He’s rarely been great, but could he be good enough?
As the hot stove heats up after Thanksgiving, it’s good to recall what will be at the top of the Orioles’ wishlist: starting pitching. Last week, covering free agent starting pitchers, we set our sights high: Jacob deGrom, Carlos Rodón, Justin Verlander, Kodai Senga. Big names… expecting big contracts.
The Orioles probably aren’t going to be in a position to break the bank on one of these. But that doesn’t mean there’s no one out there of interest. The best of the rest, culling from some of the big-name publications, includes pitchers like Taijuan Walker, Sean Manaea, Nathan Eovaldi (CC write-up here), Zach Eflin, Noah Syndergaard, José Quintana (CC write-up here), Chris Bassitt, Ross Stripling, Michael Wacha, Corey Kluber, Jake Odorizzi, Dylan Bundy, Mike Clevinger, and Aníbal Sánchez.
Another in this tier who may be an even more plausible choice: Andrew Heaney, a 31-year-old left-hander with a career 4.56 ERA and 1.245 WHIP in nine seasons, most of them with the Los Angeles Angels. Heaney ranks No. 23 on Fangraphs’ Top 50 Free Agents for 2023, No. 18 on MLBTradeRumors’ list, and No. 47 according to Keith Law.
The lefty is not without his risks (more on that in a second), but here are three reasons why the deal could make sense: 1) he’s a left-handed veteran with a relatively affordable price tag, 2) his splits would play great in the new Oriole Park dimensions, and 3) his pitch mix has been in flux, and if there’s anything this Orioles regime loves, it’s a pitcher makeover!
With Heaney, there is good and bad, and let’s start with the bad. Known to be a boom-and-bust guy, Heaney has plenty of exciting potential, but a history of injuries that gives some pause. The lefty had Tommy John surgery in 2016, pitched just 21 innings in 2017, missed two weeks with elbow inflammation in 2018, missed two months with the same issue in 2019, and spent nearly three months on the IL with shoulder issues in 2022.
Not only that, but as Fangraphs’ Justin Choi writes, even when he is healthy, he’s a wild card:
Depending on the week or even the inning, Heaney is either a strikeout artist or a home run factory. Oh, and he can both at the same time, too. It’s a maddening rollercoaster ride that teams just can’t resist – a version of Heaney without his major flaws seems so close, and yet remains far away.
According to MLBTradeRumors, Heaney was “one of the buzziest arms on last year’s market,” thanks to a high spin and whiff rate on his fastball. Last November, the Dodgers took the plunge and signed Heaney to a one-year, $8.5 million deal. He provided them with a modest 0.7 WAR in 14 starts, but also a tidy ERA of 3.10 and 110 strikeouts in 72.2 innings. In fact, a 5.79 SO/W ratio was the best mark of his nine seasons. It was a statement, of sorts, for a not particularly flashy starter.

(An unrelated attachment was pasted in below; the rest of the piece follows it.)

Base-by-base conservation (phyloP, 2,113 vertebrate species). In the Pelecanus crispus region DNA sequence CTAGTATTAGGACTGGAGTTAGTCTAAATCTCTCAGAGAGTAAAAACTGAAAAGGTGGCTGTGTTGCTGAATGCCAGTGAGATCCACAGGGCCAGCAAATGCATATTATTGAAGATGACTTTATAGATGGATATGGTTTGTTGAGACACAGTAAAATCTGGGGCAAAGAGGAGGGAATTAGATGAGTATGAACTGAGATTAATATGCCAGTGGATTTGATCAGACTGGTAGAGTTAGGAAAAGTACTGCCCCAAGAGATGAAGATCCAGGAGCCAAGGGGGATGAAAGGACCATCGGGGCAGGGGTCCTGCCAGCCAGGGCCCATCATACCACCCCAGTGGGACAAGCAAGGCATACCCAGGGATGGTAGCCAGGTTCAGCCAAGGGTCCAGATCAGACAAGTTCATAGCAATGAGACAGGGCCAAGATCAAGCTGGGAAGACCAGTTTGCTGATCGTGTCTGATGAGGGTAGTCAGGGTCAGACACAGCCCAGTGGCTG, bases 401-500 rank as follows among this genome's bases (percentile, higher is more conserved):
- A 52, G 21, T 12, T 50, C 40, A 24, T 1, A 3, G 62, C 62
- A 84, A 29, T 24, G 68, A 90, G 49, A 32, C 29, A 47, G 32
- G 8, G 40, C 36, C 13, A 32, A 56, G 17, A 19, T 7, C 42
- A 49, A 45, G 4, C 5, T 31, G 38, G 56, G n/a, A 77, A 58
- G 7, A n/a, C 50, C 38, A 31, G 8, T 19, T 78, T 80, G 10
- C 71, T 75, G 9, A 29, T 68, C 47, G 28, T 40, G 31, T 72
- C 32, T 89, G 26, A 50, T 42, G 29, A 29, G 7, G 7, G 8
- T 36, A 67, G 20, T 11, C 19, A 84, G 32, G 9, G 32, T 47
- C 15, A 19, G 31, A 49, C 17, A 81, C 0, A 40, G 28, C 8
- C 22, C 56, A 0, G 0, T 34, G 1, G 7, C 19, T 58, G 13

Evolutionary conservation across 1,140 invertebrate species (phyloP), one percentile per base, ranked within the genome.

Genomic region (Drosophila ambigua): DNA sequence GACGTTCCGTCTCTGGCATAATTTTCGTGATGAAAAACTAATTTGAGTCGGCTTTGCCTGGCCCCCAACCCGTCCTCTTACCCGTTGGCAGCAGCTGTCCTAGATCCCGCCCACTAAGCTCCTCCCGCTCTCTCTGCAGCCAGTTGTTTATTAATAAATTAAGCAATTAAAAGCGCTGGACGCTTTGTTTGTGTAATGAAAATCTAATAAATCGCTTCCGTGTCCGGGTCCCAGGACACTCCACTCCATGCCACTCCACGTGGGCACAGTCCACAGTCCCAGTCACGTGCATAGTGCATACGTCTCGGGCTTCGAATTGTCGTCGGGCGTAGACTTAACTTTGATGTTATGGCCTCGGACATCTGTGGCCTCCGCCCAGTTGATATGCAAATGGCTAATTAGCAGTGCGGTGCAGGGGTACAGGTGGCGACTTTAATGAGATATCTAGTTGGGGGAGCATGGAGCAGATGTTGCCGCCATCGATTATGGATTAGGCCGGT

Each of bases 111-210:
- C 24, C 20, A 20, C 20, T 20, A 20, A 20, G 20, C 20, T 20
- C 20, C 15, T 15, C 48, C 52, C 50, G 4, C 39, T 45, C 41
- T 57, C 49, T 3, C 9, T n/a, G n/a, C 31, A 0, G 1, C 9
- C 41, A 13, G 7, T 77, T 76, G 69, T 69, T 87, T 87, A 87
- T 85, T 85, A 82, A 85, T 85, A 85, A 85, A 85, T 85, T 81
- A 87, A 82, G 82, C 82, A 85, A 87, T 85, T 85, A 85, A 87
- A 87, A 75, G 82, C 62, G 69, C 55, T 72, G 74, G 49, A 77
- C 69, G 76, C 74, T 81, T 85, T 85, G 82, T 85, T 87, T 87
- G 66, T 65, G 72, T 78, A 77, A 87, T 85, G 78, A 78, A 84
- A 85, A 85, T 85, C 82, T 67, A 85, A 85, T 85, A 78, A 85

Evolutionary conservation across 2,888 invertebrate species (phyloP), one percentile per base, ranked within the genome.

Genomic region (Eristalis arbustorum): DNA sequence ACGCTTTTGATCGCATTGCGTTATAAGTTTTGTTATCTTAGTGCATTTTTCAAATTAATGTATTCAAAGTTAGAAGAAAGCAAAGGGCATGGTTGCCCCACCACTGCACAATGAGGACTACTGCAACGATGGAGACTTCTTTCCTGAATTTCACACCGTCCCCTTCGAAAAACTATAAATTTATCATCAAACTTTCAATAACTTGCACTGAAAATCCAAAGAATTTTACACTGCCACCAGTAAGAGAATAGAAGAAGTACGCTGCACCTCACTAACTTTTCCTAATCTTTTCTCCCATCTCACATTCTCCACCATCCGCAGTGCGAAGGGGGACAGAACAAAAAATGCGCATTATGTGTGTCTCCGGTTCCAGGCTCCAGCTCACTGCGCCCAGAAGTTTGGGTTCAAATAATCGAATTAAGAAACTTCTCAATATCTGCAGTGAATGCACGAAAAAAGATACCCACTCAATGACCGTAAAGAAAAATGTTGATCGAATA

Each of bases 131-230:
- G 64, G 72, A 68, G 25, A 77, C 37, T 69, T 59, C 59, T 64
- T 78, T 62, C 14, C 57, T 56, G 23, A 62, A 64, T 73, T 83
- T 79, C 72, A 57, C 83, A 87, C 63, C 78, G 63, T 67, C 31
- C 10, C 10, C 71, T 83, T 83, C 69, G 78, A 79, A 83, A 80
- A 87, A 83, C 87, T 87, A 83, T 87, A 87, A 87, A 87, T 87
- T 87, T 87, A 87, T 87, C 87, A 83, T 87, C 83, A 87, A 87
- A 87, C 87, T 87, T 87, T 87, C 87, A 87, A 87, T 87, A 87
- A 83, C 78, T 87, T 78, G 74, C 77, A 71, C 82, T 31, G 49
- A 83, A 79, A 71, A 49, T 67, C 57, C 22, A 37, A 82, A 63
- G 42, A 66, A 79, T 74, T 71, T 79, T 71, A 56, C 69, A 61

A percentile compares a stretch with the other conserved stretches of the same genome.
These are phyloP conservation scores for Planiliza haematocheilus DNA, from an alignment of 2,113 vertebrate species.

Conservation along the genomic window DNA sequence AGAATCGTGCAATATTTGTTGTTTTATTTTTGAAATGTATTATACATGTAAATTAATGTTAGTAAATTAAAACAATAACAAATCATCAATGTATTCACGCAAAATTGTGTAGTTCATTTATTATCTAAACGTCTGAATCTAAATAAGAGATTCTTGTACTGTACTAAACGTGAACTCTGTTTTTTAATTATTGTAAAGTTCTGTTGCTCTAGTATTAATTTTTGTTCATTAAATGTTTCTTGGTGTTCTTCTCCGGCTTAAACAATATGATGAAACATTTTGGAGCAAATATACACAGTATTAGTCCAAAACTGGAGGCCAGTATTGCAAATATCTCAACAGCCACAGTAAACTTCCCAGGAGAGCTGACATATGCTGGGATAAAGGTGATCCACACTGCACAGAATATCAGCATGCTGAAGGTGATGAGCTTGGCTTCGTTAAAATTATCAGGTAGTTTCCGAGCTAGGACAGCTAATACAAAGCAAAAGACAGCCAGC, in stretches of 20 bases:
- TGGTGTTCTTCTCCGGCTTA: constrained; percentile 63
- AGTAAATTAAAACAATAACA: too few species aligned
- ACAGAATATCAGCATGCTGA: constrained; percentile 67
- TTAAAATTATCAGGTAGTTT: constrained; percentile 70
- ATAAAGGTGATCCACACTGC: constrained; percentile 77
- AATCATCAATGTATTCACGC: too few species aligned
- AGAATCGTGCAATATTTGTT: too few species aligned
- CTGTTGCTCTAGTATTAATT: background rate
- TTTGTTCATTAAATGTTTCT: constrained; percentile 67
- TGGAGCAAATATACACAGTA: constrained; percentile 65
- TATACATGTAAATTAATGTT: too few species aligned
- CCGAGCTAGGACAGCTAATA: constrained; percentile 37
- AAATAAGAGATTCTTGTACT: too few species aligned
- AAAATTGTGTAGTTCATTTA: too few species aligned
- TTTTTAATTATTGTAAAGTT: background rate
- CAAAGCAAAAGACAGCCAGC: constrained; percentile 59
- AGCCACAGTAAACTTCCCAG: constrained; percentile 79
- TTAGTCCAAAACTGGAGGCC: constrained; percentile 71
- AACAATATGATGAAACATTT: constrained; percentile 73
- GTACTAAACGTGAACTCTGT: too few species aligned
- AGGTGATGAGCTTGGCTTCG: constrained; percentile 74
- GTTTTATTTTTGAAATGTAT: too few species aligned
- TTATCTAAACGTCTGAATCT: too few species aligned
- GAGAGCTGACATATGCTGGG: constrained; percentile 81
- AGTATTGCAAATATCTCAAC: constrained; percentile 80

Now, hot stove watchers predict Heaney will get a deal in the two-to-three year range worth somewhere between $20 million and $42 million. That’s not a high price tag for the Orioles, provided they can get sufficient innings out of him.
Another point in favor of a Heaney signing are his Camden Yards-friendly splits. Undeniably homer-prone, the lefty served up 14 home runs in 2022, or one every five innings. Strikingly, 13 of those were hit by righties; just one was by a left-handed hitter. Over the length of his career, right-handed hitters slug almost 100 points more than lefties against him. You thinking what I’m thinking? Thanks to Camden Yards’ expanded dimensions in left field, the ballpark is now among the Top 3 hardest for righties to homer in. Welcome, Heaney—we can help!
Finally, Heaney’s continued experiments in his pitch mix make for an interesting story, and an interesting challenge for Orioles’ coaches, who seem pretty darn fond of tinkering with pitchers’ offerings. Here’s a chart from MLB’s BaseballSavant reflecting Heaney’s career pitch usage:
There is lots of movement here. For six seasons, Heaney threw a sinking fastball which he no longer uses. From 2017-’21, he toyed with a curveball, but he didn’t throw it last season at all. His changeup was his second-favorite pitch in 2017, and last season he barely threw it.
Instead, the Dodgers made Heaney a four-seam fastball pitcher first and foremost, pairing the pitch with a slider. This worked advantageously for all but the hitters. Although the Heaney heater is not super fast (it averaged 93 mph in 2022), its spin rate ranks in the 92nd percentile, making it a tough pitch to hit. Batters averaged just .228 against the pitch, and against his secondary pitch, the slider, they managed just a .170 average and a massive 44.5% whiff rate. Armed with this combo, Heaney put up career-best strikeout numbers, including an impressive 13.6 K/9 rate. These are just the sort of peripherals that the Orioles data-driven regime loves.
Heaney may not be an arm that’ll give you butterflies in your stomach, but you can start to see why the signing would make sense:
· He has a good amount of experience to bring to this young staff, but at 31, is far from ancient,
· His price tag is accessible (though of course, this is a reflection of his injury history and inconsistency),
· His splits would play particularly well in the new Oriole Park dimensions,
· Orioles pitching coaches could make a lot of Heaney’s pitch mix.
There was a not-so-distant time in this Orioles rebuild where the team would restrict itself to one-year contracts on starters they could get major value on, either because of injuries or poor performances in recent seasons.
Heaney is not a top-tier ace, but he is better than those guys. If the Orioles are serious about competing in the 2023 season, they should add a proven starter to take some pressure off the younger guys. With that goal in mind, Andrew Heaney is a name they should consider.
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